In2007, NASA will initiate "Cycle 2", a fine-tuning of the lunar architecture,including potential commercial and international involvement, Dale said. A keyfocus, she continued, will be hammering out a framework that can guide futureinternational coordination and collaboration efforts.
"Aswe move forward, we will see many different kinds and levels of cooperationthat result from this framework. In some cases, international lunar explorationefforts in the future will coalesce around one single, integrated activity,much like the International Space Station today," Dale said. "At other times,space agencies may choose to send independent missions to the Moon or conductindependent studies while utilizing shared support services."
Openness and flexibility
Dalenoted that independent robotic missions to the Moon exist today. For example,she said, the European Space Agency's (ESA) SMART-1 recently completed its Moonorbiting survey work.
"Japan'sSELENE will be the largest lunar mission since Apollo, and there are otherplanned lunar exploration missions including ones from China and Russia," Daleadvised, as she spotlighted India's Chandrayaan-1 Moon orbiter that--alongwith Indian scientific instruments--includes two instruments from Europe andtwo from the United States.
Meanwhile,work progresses on NASA's Lunar Reconnaissance Orbiter (LRO), to be launched inOctober 2008. Dale explained that last November scientists from ESA, India, Japan, Russia, and the United States met at a LRO science meeting.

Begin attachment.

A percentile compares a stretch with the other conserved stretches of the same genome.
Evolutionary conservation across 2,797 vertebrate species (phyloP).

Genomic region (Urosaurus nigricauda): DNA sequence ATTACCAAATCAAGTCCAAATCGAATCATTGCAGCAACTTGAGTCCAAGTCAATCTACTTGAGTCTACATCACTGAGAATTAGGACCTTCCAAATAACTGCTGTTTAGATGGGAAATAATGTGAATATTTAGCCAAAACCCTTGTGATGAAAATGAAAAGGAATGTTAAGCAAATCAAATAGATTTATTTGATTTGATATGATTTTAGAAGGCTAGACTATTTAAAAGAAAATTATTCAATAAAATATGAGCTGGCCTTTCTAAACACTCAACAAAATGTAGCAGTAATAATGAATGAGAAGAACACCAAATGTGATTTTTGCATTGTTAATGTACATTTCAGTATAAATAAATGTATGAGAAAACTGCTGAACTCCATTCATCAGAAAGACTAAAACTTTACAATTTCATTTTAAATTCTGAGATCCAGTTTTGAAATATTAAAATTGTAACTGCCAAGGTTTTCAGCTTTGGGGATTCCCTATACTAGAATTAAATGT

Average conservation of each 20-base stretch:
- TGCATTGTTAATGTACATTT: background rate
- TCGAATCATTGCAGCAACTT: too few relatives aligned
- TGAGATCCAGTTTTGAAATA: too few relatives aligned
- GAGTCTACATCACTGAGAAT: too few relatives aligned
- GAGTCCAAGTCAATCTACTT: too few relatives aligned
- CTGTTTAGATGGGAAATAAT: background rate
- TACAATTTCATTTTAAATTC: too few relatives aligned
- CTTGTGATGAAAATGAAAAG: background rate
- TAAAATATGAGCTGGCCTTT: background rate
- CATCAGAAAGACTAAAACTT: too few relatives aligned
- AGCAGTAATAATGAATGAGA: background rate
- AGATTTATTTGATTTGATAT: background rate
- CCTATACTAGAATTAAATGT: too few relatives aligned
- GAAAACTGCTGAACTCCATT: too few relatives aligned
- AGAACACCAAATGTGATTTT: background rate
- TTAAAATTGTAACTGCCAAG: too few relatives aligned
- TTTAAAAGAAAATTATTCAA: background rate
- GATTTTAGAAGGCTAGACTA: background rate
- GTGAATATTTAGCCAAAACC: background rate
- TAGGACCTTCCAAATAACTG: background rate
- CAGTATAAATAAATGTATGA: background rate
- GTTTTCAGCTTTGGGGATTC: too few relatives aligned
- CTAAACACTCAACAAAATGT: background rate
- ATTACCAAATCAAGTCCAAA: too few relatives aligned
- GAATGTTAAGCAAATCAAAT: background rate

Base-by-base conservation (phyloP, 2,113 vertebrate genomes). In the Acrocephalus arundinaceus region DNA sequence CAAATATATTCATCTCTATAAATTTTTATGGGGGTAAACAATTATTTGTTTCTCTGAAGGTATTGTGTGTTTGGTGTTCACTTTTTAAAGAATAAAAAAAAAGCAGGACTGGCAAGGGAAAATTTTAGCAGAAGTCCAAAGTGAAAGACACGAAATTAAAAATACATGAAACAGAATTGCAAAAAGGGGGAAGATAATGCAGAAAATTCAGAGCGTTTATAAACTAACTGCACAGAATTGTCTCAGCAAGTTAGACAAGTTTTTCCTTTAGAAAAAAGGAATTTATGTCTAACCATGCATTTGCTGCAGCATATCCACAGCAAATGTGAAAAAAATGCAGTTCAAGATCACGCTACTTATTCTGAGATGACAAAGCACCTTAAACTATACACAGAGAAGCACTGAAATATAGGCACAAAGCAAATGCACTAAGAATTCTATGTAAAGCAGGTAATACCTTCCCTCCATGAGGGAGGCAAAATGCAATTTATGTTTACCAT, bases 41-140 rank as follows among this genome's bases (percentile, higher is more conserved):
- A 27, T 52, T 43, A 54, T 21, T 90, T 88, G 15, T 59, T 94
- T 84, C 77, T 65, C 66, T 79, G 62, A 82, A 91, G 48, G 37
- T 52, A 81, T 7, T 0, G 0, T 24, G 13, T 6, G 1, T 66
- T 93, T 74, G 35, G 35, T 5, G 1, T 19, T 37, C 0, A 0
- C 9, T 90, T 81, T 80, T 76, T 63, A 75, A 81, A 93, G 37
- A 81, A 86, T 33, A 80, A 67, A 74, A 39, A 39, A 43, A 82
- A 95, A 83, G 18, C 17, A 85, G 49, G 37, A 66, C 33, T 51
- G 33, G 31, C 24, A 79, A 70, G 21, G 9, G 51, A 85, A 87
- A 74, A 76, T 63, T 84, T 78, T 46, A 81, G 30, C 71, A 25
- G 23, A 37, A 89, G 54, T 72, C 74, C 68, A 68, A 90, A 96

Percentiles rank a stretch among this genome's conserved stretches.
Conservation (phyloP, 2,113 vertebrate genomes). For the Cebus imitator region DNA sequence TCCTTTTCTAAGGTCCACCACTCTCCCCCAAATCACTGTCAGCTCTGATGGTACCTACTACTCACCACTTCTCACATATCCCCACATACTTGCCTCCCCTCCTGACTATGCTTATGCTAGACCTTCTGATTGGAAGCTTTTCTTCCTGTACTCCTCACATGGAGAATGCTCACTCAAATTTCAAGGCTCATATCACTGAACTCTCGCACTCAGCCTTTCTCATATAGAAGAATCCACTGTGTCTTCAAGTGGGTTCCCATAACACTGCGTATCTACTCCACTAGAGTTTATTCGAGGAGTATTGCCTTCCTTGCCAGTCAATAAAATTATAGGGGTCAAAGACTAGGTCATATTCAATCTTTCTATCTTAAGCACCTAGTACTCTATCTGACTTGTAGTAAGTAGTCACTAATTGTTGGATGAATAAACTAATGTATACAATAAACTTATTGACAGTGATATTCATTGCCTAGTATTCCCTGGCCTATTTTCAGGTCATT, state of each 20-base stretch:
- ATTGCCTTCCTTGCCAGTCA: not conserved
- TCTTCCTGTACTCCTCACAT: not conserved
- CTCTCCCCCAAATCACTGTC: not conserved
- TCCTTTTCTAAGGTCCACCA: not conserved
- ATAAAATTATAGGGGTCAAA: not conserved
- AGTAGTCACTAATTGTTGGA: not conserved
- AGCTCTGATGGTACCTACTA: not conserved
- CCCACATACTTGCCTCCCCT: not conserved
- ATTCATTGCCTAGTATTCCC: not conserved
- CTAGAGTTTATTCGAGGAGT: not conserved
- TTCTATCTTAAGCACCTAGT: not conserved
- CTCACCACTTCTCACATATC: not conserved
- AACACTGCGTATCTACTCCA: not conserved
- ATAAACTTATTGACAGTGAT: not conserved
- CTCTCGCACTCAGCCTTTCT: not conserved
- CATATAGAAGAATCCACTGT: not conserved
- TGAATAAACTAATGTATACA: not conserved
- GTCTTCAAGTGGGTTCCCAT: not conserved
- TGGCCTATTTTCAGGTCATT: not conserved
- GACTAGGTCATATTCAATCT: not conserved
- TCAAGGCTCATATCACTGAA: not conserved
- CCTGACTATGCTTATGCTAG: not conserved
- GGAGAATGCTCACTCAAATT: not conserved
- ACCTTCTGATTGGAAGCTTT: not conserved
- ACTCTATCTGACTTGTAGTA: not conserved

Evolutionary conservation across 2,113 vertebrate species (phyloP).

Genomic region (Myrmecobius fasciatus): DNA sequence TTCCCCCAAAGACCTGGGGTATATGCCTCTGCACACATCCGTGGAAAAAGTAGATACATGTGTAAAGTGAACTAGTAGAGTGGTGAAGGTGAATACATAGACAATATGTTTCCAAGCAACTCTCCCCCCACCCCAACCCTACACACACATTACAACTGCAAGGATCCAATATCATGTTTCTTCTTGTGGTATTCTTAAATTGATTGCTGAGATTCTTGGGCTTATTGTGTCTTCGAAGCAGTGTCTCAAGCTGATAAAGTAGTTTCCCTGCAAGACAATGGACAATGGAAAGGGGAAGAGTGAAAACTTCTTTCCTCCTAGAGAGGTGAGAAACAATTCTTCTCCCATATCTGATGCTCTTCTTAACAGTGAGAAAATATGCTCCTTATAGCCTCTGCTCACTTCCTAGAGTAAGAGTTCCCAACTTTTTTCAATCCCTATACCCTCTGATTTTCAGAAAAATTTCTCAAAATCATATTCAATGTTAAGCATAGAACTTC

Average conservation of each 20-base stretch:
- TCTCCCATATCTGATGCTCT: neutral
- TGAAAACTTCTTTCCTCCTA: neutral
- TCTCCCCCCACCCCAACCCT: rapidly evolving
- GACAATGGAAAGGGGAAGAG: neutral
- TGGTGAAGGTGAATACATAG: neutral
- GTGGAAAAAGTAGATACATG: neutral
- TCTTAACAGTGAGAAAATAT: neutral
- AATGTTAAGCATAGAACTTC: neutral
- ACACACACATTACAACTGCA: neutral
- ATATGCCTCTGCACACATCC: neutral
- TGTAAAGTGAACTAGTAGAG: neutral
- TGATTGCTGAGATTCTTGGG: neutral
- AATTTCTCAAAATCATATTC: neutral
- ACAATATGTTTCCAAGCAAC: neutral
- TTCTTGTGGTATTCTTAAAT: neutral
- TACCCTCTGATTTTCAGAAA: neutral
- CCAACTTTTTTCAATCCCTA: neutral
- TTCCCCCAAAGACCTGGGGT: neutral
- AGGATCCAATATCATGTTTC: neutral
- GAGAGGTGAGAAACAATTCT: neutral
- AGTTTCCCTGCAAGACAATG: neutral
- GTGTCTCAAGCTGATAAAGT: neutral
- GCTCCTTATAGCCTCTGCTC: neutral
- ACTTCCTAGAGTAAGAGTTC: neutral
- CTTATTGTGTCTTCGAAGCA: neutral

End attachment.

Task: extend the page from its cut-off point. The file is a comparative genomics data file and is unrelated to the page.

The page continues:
Thepotential for cooperation between international lunar missions was discussed,Dale added. Scientists focused on such items as a common coordinate system,standard calibration targets for all lunar missions to observe,telecommunications frequency management, as well as common hardware interfacesto ensure maximum openness and flexibility in the evolving lunar architecture,she said.
"Wemust maintain and strengthen existing international partnerships and build newones, to enable a robust space exploration program," Dale said.
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Leonard David is an award-winning space journalist who has been reporting on space activities for more than 50 years. Currently writing as Space.com's Space Insider Columnist among his other projects, Leonard has authored numerous books on space exploration, Mars missions and more, with his latest being "Moon Rush: The New Space Race" published in 2019 by National Geographic. He also wrote "Mars: Our Future on the Red Planet" released in 2016 by National Geographic. Leonard has served as a correspondent for SpaceNews, Scientific American and Aerospace America for the AIAA. He was received many awards, including the first Ordway Award for Sustained Excellence in Spaceflight History in 2015 at the AAS Wernher von Braun Memorial Symposium. You can find out Leonard's latest project at his website and on Twitter.